Just a few comments to add.
In this case, I'd tend to avoid
std::map for counting frequencies. I probably wouldn't use
std::unordered_map either though. Instead, I'd create a simple array:
std::array<int, std::numeric_limits<unsigned char>::max()> freq;
[Note: when using this, you want to convert the input characters to
unsiged char before using them as indices.1]
unordered_map do quite a bit of work to create something that acts like an array, but indexed using types (like strings) for which it's impractical to use the values of that type as an index directly because it would typically require far too much memory. In your case, however, you're using a
char as an index, so creating an array that just allows all possible values of
char as its index is utterly trivial. The amount of memory used is small enough that it's feasible even on thoroughly ancient computers (e.g., a Commodore 64 or Apple II). In this case, the array is so small (1 or 2 kilobytes) that it'll normally save space.
In addition, the array will almost certainly be quite a bit faster than either a map or unordered_map.
One time you'd want to think about using the map or unordered_map would be if you were going to support a character set like Unicode where using characters directly as array indices would lead to an inconveniently large array. In this case, you might (easily) want to us a map rather than an unordered_map. This would make it easy (for one example) to show frequencies for things like letters and digits, while ignoring things like punctuation and diacritics.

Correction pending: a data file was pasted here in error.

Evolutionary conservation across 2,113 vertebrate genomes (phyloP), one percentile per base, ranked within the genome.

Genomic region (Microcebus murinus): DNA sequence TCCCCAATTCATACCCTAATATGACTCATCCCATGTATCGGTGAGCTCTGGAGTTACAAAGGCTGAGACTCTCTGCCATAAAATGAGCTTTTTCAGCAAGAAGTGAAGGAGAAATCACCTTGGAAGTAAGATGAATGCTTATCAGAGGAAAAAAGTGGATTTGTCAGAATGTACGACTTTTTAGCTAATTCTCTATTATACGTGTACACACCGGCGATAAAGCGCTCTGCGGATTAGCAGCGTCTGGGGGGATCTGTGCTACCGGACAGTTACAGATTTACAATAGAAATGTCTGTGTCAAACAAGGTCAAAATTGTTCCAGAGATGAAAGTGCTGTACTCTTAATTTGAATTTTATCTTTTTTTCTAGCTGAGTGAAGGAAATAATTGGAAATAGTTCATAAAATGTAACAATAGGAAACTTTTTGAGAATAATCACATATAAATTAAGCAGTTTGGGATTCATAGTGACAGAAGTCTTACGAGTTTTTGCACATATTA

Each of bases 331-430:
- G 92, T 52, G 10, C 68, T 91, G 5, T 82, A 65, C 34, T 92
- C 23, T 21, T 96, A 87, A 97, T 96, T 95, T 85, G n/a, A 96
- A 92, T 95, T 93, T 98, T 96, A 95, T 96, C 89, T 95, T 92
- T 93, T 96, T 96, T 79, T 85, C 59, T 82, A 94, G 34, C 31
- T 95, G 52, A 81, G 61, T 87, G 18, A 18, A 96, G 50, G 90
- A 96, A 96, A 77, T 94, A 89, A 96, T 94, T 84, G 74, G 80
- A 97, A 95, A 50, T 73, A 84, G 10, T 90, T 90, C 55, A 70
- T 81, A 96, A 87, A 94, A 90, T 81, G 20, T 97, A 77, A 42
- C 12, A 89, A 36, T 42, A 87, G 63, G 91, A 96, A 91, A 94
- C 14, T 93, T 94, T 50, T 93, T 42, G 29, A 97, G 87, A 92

I prefer to leave at least one blank line between the last header inclusion line, and whatever comes after it (in this case, the beginning of
Return value from
There's no need to
return 0; from
main--the compiler will do that automatically if you just let control flow off the end of
I advise against using
std::endl in general. In addition to writing a new-line to the stream (which is all you probably want) it flushes the stream (which you almost never want). Especially if you're producing a lot of output, these unnecessary flushes can (and often do) slow programs substantially (a 10:1 margin is fairly common).
On the relatively rare occasion that you want to writ a new line and flush the stream, I'd do that explicitly:
std::cout << '\n' << std:flush;
- If you prefer, you can use a char that's signed (either by default or explicitly) and use it to index off of a pointer that points to the middle (usually the 128th element) of the array.